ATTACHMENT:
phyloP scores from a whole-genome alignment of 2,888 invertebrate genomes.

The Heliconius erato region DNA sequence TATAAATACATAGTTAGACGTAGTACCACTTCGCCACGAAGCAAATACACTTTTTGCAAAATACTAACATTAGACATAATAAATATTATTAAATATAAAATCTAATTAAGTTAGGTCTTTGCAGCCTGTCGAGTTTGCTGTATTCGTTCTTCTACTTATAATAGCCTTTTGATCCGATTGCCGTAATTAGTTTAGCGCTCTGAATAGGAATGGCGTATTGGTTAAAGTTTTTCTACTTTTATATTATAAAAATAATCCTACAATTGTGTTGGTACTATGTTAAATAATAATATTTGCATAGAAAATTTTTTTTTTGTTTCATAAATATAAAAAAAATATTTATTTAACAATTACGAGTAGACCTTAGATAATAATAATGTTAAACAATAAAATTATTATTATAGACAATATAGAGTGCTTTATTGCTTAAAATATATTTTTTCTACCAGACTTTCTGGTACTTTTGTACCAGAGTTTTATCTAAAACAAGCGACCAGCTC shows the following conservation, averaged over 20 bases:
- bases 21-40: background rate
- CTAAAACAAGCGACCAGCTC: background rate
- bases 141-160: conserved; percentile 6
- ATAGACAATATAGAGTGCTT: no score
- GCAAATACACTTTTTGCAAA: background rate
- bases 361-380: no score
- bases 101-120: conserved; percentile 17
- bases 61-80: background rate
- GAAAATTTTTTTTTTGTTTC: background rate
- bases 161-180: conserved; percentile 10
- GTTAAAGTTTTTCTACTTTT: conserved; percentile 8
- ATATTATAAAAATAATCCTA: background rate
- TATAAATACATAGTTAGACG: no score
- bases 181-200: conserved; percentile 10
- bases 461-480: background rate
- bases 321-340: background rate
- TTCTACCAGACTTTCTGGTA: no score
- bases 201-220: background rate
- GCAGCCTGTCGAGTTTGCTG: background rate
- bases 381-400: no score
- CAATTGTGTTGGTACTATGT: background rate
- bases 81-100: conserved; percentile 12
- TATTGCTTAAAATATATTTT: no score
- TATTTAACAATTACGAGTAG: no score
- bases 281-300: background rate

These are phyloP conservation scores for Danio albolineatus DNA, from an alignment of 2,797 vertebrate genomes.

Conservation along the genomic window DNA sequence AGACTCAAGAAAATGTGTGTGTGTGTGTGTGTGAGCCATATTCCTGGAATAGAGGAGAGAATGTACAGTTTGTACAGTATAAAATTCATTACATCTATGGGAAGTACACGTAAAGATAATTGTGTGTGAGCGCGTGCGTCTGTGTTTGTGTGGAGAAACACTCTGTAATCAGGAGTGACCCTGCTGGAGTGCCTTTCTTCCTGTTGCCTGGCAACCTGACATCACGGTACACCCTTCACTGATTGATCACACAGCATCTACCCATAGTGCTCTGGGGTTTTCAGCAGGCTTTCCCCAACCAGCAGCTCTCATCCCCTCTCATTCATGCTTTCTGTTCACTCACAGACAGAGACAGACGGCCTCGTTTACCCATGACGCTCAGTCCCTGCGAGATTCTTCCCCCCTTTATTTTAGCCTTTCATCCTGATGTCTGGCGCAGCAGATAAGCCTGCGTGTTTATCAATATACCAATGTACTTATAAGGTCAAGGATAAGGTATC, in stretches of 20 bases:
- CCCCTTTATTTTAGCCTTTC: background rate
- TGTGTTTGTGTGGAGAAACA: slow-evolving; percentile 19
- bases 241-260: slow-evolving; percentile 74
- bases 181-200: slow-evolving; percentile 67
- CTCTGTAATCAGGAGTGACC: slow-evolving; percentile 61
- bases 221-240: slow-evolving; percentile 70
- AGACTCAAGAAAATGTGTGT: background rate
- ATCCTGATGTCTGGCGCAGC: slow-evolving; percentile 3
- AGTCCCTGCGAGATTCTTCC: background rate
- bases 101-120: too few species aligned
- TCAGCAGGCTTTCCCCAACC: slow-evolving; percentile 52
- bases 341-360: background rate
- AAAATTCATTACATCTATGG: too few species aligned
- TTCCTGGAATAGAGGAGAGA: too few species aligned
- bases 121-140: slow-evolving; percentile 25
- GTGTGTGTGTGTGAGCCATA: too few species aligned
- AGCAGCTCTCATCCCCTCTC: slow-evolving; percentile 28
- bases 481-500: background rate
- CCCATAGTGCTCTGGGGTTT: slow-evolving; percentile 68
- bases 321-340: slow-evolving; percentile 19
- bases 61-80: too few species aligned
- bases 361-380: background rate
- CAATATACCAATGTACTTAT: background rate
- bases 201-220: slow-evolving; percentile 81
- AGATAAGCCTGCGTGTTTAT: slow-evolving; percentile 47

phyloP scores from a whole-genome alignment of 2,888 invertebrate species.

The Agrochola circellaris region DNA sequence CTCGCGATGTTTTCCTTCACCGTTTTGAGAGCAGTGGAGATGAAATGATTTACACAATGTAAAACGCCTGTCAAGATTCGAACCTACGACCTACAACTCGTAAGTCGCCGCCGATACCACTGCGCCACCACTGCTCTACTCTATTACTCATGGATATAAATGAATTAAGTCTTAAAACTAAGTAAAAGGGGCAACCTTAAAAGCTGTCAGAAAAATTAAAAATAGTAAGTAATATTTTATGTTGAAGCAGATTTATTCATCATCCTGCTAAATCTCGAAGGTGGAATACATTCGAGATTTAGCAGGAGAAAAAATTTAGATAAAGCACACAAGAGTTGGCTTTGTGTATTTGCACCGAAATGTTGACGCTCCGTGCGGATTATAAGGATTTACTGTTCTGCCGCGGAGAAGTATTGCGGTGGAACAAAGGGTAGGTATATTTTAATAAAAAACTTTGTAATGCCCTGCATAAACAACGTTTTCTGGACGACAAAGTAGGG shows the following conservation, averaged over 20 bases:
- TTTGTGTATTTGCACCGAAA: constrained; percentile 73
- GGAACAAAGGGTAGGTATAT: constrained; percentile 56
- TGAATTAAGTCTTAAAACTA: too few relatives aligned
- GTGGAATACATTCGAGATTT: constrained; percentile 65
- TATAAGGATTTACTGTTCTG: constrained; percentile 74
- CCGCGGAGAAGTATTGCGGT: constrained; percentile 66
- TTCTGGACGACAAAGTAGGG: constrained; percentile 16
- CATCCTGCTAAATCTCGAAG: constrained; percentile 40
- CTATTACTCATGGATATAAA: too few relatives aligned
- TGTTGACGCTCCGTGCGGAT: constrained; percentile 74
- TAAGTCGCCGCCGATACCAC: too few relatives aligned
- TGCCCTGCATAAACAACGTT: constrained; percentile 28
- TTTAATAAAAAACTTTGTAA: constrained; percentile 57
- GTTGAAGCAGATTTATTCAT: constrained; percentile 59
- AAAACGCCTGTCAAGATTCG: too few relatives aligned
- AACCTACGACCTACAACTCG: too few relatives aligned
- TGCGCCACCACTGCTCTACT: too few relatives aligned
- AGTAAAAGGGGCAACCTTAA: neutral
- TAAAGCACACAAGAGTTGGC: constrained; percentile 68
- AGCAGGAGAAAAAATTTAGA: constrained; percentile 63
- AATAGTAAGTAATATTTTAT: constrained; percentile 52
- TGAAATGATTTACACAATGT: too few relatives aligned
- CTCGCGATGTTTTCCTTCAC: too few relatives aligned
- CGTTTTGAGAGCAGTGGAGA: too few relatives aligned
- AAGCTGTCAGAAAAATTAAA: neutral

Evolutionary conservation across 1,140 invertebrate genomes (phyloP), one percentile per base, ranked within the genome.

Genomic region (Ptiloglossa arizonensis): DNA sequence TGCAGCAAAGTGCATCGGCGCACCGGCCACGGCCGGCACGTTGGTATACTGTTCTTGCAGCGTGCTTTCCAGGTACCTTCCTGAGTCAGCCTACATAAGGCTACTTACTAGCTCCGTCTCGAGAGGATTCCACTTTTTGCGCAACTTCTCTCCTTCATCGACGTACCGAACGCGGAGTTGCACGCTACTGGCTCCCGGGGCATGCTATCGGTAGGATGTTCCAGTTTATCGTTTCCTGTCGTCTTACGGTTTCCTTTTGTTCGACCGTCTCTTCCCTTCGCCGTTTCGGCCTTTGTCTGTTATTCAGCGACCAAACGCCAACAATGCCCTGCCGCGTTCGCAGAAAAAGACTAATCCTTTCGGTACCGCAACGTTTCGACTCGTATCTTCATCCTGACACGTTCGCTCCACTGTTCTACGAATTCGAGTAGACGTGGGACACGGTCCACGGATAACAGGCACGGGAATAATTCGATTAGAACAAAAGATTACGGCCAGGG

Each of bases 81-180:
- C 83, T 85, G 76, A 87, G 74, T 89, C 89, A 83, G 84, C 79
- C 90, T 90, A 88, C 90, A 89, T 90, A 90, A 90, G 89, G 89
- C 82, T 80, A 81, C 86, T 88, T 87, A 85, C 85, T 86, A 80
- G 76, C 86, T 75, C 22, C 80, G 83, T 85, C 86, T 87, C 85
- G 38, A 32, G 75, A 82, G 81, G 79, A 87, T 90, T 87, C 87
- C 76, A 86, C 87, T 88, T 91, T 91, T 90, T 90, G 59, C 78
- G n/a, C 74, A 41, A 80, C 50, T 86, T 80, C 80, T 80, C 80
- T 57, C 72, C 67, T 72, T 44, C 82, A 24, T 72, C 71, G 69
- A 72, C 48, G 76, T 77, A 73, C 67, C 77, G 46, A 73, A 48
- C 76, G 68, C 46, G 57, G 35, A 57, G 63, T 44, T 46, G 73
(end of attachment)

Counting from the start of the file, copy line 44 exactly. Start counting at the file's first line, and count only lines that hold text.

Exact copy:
- bases 121-140: slow-evolving; percentile 25